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THE TICKET

Things to do around Boston this weekend and beyond

Kira Troilo and Jared Troilo star in "The Last Five Years," which runs through Dec. 12 at Lyric Stage Company of Boston.Mark S. Howard

MUSIC

Pop & Rock

PALEHOUND Ellen Kempner spent the 2010s packing venues in Boston and beyond while releasing albums that showed off her knotty, emotion-wrought songwriting and dazzling guitar skills. This year, the Palehound leader teamed up with singer-songwriter Jay Som for “Doomin’ Sun,” a riff- and harmony-heavy full-length by their joint project Bachelor. Palehound shares the stage with two locals: the storyteller and multi-hyphenate Cliff Notez and the peppy scruff-rockers Squitch. Dec. 4, 8 p.m. The Sinclair, Cambridge. 617-547-5200, sinclaircambridge.com

BOWLING SHOES This Boston- and Providence-based synthpop act, which pairs its sticky hooks with irresistibly oddball detailing and pointed lyrics, released the EP “Doomscroller,” which is cheerier-sounding than its extremely online title suggests, earlier this year. They co-headline with Connecticut sparkle-pop outfit Similar Kind. Dec. 8, 8 p.m. ONCE at the Rockwell, Somerville. oncesomerville.com

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DIONNE WARWICK The soul-pop titan brings her lengthy list of hits and Twitter-beloved wit to Lynn. Dec. 9, 8 p.m. Lynn Auditorium, Lynn. 781-599-7469, lynnauditorium.com

MAURA JOHNSTON


Folk, World & Country

EZEKIEL’S WHEELS KLEZMER BAND Boston’s world-class klezmerians celebrate Hanukkah live after a pandemic absence last year. Sunday’s performance will feature the Hanukkah album that the band has just released. Dec. 5, 3 p.m. $28-$32. Crystal Ballroom at the Somerville Theatre, 55 Davis Square, Somerville. 617-876-4275, www.globalartslive.org

KATIE PRUITT/TRÉ BURT A fine twin bill of rootsy up-and-comers: Katie Pruitt plays the delicious, hooky, poppy folk she offered on her 2020 debut, “Expectations,” while Tré Burt brings the inner Dylan he channeled into his “Caught It from the Rye.” Dec. 5, 8 p.m. $15. Brighton Music Hall, 158 Brighton Ave. www.livenation.com

MISS TESS Something cool came out of the time Miss Tess was forced to spend off the road in 2020. She and partner Thomas Bryan Eaton made “Parlor,” a home album of songs drawn from requests made during their weekly livestream, each playing a parlor guitar. Maybe they’ll pick up those guitars and play a few of those tunes on Wednesday. Dec. 8, 7 p.m. $16. The Burren, 247 Elm St, Somerville. 617-776-6896. www.burren.com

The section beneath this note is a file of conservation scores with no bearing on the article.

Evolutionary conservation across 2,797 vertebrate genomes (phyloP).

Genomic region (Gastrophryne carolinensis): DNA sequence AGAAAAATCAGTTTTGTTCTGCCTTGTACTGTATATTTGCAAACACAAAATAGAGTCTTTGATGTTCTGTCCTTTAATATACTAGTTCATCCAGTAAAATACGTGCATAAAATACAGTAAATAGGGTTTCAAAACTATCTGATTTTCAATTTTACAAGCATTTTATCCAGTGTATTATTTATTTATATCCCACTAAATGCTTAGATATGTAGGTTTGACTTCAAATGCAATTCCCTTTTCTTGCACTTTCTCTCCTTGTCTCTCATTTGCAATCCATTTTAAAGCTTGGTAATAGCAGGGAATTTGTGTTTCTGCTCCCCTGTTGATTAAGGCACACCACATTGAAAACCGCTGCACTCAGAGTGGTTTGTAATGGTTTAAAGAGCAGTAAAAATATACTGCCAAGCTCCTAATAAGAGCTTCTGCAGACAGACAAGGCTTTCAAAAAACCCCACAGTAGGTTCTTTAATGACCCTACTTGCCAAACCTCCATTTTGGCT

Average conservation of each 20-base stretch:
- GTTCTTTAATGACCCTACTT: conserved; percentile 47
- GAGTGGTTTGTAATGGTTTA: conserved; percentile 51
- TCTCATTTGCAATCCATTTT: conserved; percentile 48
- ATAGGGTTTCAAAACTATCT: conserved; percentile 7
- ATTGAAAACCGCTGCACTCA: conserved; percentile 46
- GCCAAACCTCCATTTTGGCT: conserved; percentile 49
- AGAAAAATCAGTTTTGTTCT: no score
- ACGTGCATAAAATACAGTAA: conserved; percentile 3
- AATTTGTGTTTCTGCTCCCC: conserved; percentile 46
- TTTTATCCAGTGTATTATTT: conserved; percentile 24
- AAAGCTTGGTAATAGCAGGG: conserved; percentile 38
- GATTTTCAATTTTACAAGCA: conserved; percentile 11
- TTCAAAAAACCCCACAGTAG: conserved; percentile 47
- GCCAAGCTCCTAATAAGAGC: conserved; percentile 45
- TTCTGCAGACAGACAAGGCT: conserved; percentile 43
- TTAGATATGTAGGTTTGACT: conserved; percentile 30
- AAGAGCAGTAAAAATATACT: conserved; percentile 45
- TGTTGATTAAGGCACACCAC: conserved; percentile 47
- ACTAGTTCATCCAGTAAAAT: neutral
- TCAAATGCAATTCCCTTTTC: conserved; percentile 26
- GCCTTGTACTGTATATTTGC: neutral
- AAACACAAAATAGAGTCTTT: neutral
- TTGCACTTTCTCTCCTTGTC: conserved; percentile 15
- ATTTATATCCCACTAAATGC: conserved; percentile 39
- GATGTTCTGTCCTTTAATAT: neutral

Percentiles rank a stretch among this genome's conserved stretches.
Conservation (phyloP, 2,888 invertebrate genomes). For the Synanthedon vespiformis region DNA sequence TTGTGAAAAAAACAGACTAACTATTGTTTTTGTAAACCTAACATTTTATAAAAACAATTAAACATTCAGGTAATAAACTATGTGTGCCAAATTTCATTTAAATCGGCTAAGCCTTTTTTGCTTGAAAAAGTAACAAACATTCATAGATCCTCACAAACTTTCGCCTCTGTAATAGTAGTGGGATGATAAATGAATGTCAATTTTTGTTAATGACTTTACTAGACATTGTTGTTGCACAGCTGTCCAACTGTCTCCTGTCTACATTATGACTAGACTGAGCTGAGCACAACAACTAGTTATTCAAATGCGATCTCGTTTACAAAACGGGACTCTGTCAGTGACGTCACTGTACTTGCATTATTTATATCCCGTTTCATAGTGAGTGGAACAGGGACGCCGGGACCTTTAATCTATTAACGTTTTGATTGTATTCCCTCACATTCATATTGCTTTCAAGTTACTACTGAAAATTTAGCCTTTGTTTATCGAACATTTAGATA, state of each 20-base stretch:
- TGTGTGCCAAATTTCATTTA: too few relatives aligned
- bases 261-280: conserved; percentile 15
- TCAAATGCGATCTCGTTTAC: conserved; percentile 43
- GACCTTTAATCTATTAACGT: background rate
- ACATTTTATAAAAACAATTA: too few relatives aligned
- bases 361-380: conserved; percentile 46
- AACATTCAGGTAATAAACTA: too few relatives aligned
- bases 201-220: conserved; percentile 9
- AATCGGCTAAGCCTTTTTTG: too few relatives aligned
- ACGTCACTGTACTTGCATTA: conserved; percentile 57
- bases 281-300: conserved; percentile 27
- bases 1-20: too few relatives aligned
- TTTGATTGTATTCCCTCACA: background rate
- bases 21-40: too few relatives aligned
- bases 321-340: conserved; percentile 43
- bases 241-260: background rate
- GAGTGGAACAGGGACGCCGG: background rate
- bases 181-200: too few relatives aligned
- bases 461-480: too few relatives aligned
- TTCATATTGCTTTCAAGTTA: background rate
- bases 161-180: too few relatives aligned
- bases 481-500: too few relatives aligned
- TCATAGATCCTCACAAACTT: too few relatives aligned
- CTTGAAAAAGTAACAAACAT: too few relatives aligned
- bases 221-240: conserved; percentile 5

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STUART MUNRO


Jazz & Blues

JAZZ GUITAR SUMMIT: HOWARD ALDEN, CHERYL BAILEY & JON WHEATLEY A trio of today’s finest players join a musical conversation exploring the past and present of jazz guitar. Dec. 4, 7 p.m. $20. Follen Church Society, 755 Mass Ave., Lexington. 781-862-8043, https://lexingtoncommunityed.org/class-category/music-appreciation/

ERIN HARPE COUNTRY BLUES DUO The dynamic singer and guitarist’s acoustic twosome features her toothsome voice and six-string stylings accompanied by the ukulele bass and backing vocals of longtime partner Jim Countryman. Dec. 4, 8 p.m. $14-$17. Bull Run Restaurant, 215 Great Road, Route 2A, Shirley. 978-425-4311, www.bullrunrestaurant.com

SOUL ON SOUL — THE MUSIC OF MARY LOU WILLIAMS The NEC Jazz Orchestra celebrates the great pianist, composer, and arranger whose compositions and piano playing evolved in time with the music, from swing to post-bop. She wrote arrangements for Ellington and Goodman, mentored the bebop generation, and even played with Cecil Taylor. With guest pianist Carmen Staaf, NEC alum and 2009 winner of the Mary Lou Williams Piano Competition. Dec. 9, 7:30 p.m. Free, tickets required. Jordan Hall, 290 Huntington Ave. www.necmusic.edu/concerts

KEVIN LOWENTHAL


Classical

MISTRAL MUSIC The Brookline-based chamber ensemble gathers for its annual Baroque Big Band concert, a holiday feast of sparkling baroque concertos for several instruments. Dec. 4, 5:30 p.m., Ruggles Baptist Church, Brookline; Dec. 5, 4 p.m., South Church, Andover, www.mistralmusic.org

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IMANI WINDS Landing at the Isabella Stewart Gardner Museum, Imani Winds presents a grand tour of music for wind quintet by composers including Henri Tomasi, Paquito D’Rivera, and Valerie Coleman. Dec. 5, 1:30 p.m. Calderwood Hall, Isabella Stewart Gardner Museum. 617-566-1401, www.gardnermuseum.org

NEW ENGLAND PHILHARMONIC Music director finalist Adam Kerry Boyles takes the New England Philharmonic for a spin. On the agenda: a world premiere by Michael Gandolfi, a Boston premiere by Bernard Rands, Saint-Saens’s “Introduction and Rondo Capriccioso,” featuring 2021 young artist competition winner Ella J. Kim, and what might be the world premiere of the orchestral version of the aria “Jephthah’s Daughter,” by Boston luminary Amy Beach. Dec. 5, 3 p.m. Tsai Performance Center, Boston University. 855-463-7445, www.nephilharmonic.org